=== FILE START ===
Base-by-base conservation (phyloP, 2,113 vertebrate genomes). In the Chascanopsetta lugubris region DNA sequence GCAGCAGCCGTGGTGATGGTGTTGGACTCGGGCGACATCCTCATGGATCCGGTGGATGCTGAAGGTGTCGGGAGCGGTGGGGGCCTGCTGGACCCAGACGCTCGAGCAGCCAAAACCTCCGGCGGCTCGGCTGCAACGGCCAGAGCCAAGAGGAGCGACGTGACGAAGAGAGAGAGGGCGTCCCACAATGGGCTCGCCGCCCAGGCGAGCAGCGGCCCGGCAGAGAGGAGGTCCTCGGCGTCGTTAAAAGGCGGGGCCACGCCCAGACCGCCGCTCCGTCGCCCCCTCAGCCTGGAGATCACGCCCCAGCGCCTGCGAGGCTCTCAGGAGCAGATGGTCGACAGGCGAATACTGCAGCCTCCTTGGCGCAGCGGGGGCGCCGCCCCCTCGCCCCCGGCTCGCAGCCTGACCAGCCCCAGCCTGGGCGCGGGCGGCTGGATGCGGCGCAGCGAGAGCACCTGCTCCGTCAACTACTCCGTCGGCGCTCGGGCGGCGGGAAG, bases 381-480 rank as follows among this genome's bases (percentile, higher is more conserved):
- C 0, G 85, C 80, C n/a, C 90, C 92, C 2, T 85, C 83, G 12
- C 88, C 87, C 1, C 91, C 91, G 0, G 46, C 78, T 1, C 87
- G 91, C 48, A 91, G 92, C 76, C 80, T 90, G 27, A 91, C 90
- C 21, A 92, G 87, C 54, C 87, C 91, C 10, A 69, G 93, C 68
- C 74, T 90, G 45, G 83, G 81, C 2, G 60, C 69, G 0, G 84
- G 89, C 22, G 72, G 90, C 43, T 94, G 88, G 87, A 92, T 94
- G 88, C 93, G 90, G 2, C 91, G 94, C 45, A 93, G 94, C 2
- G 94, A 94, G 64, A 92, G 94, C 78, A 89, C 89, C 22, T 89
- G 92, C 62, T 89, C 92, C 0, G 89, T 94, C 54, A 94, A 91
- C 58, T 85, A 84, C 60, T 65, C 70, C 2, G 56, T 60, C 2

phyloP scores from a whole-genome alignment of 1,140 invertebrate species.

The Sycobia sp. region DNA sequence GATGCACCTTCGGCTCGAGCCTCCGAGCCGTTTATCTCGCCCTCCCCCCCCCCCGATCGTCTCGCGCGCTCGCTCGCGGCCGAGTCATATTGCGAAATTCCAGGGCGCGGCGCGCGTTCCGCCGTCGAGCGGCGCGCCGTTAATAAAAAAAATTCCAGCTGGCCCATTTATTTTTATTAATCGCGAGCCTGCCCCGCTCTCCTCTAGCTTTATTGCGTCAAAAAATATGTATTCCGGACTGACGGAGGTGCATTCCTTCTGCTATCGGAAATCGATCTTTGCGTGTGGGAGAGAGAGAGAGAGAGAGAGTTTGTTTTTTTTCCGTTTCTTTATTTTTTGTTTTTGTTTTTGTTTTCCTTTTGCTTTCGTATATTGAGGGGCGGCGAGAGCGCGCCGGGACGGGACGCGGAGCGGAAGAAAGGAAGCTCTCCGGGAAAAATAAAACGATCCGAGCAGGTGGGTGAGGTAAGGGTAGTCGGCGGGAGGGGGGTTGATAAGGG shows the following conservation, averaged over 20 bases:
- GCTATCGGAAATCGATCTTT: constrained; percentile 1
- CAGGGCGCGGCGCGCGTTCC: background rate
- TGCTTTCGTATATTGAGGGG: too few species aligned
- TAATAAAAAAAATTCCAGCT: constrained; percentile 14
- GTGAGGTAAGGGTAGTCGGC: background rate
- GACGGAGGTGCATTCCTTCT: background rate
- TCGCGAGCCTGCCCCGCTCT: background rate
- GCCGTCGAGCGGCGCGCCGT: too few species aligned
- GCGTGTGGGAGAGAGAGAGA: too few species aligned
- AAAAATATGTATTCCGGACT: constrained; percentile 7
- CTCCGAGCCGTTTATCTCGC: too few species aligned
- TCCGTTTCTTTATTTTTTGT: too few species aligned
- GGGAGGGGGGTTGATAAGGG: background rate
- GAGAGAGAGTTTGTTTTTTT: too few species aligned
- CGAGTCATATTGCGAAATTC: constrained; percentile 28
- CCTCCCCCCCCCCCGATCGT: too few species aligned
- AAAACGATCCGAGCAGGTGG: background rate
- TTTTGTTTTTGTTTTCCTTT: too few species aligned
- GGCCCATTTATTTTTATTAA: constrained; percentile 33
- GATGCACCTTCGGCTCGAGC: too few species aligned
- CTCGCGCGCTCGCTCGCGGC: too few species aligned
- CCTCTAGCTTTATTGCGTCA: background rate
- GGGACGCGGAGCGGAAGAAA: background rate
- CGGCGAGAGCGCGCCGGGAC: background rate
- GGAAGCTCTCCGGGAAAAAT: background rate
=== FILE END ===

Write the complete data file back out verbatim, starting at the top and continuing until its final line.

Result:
Base-by-base conservation (phyloP, 2,113 vertebrate genomes). In the Chascanopsetta lugubris region DNA sequence GCAGCAGCCGTGGTGATGGTGTTGGACTCGGGCGACATCCTCATGGATCCGGTGGATGCTGAAGGTGTCGGGAGCGGTGGGGGCCTGCTGGACCCAGACGCTCGAGCAGCCAAAACCTCCGGCGGCTCGGCTGCAACGGCCAGAGCCAAGAGGAGCGACGTGACGAAGAGAGAGAGGGCGTCCCACAATGGGCTCGCCGCCCAGGCGAGCAGCGGCCCGGCAGAGAGGAGGTCCTCGGCGTCGTTAAAAGGCGGGGCCACGCCCAGACCGCCGCTCCGTCGCCCCCTCAGCCTGGAGATCACGCCCCAGCGCCTGCGAGGCTCTCAGGAGCAGATGGTCGACAGGCGAATACTGCAGCCTCCTTGGCGCAGCGGGGGCGCCGCCCCCTCGCCCCCGGCTCGCAGCCTGACCAGCCCCAGCCTGGGCGCGGGCGGCTGGATGCGGCGCAGCGAGAGCACCTGCTCCGTCAACTACTCCGTCGGCGCTCGGGCGGCGGGAAG, bases 381-480 rank as follows among this genome's bases (percentile, higher is more conserved):
- C 0, G 85, C 80, C n/a, C 90, C 92, C 2, T 85, C 83, G 12
- C 88, C 87, C 1, C 91, C 91, G 0, G 46, C 78, T 1, C 87
- G 91, C 48, A 91, G 92, C 76, C 80, T 90, G 27, A 91, C 90
- C 21, A 92, G 87, C 54, C 87, C 91, C 10, A 69, G 93, C 68
- C 74, T 90, G 45, G 83, G 81, C 2, G 60, C 69, G 0, G 84
- G 89, C 22, G 72, G 90, C 43, T 94, G 88, G 87, A 92, T 94
- G 88, C 93, G 90, G 2, C 91, G 94, C 45, A 93, G 94, C 2
- G 94, A 94, G 64, A 92, G 94, C 78, A 89, C 89, C 22, T 89
- G 92, C 62, T 89, C 92, C 0, G 89, T 94, C 54, A 94, A 91
- C 58, T 85, A 84, C 60, T 65, C 70, C 2, G 56, T 60, C 2

phyloP scores from a whole-genome alignment of 1,140 invertebrate species.

The Sycobia sp. region DNA sequence GATGCACCTTCGGCTCGAGCCTCCGAGCCGTTTATCTCGCCCTCCCCCCCCCCCGATCGTCTCGCGCGCTCGCTCGCGGCCGAGTCATATTGCGAAATTCCAGGGCGCGGCGCGCGTTCCGCCGTCGAGCGGCGCGCCGTTAATAAAAAAAATTCCAGCTGGCCCATTTATTTTTATTAATCGCGAGCCTGCCCCGCTCTCCTCTAGCTTTATTGCGTCAAAAAATATGTATTCCGGACTGACGGAGGTGCATTCCTTCTGCTATCGGAAATCGATCTTTGCGTGTGGGAGAGAGAGAGAGAGAGAGAGTTTGTTTTTTTTCCGTTTCTTTATTTTTTGTTTTTGTTTTTGTTTTCCTTTTGCTTTCGTATATTGAGGGGCGGCGAGAGCGCGCCGGGACGGGACGCGGAGCGGAAGAAAGGAAGCTCTCCGGGAAAAATAAAACGATCCGAGCAGGTGGGTGAGGTAAGGGTAGTCGGCGGGAGGGGGGTTGATAAGGG shows the following conservation, averaged over 20 bases:
- GCTATCGGAAATCGATCTTT: constrained; percentile 1
- CAGGGCGCGGCGCGCGTTCC: background rate
- TGCTTTCGTATATTGAGGGG: too few species aligned
- TAATAAAAAAAATTCCAGCT: constrained; percentile 14
- GTGAGGTAAGGGTAGTCGGC: background rate
- GACGGAGGTGCATTCCTTCT: background rate
- TCGCGAGCCTGCCCCGCTCT: background rate
- GCCGTCGAGCGGCGCGCCGT: too few species aligned
- GCGTGTGGGAGAGAGAGAGA: too few species aligned
- AAAAATATGTATTCCGGACT: constrained; percentile 7
- CTCCGAGCCGTTTATCTCGC: too few species aligned
- TCCGTTTCTTTATTTTTTGT: too few species aligned
- GGGAGGGGGGTTGATAAGGG: background rate
- GAGAGAGAGTTTGTTTTTTT: too few species aligned
- CGAGTCATATTGCGAAATTC: constrained; percentile 28
- CCTCCCCCCCCCCCGATCGT: too few species aligned
- AAAACGATCCGAGCAGGTGG: background rate
- TTTTGTTTTTGTTTTCCTTT: too few species aligned
- GGCCCATTTATTTTTATTAA: constrained; percentile 33
- GATGCACCTTCGGCTCGAGC: too few species aligned
- CTCGCGCGCTCGCTCGCGGC: too few species aligned
- CCTCTAGCTTTATTGCGTCA: background rate
- GGGACGCGGAGCGGAAGAAA: background rate
- CGGCGAGAGCGCGCCGGGAC: background rate
- GGAAGCTCTCCGGGAAAAAT: background rate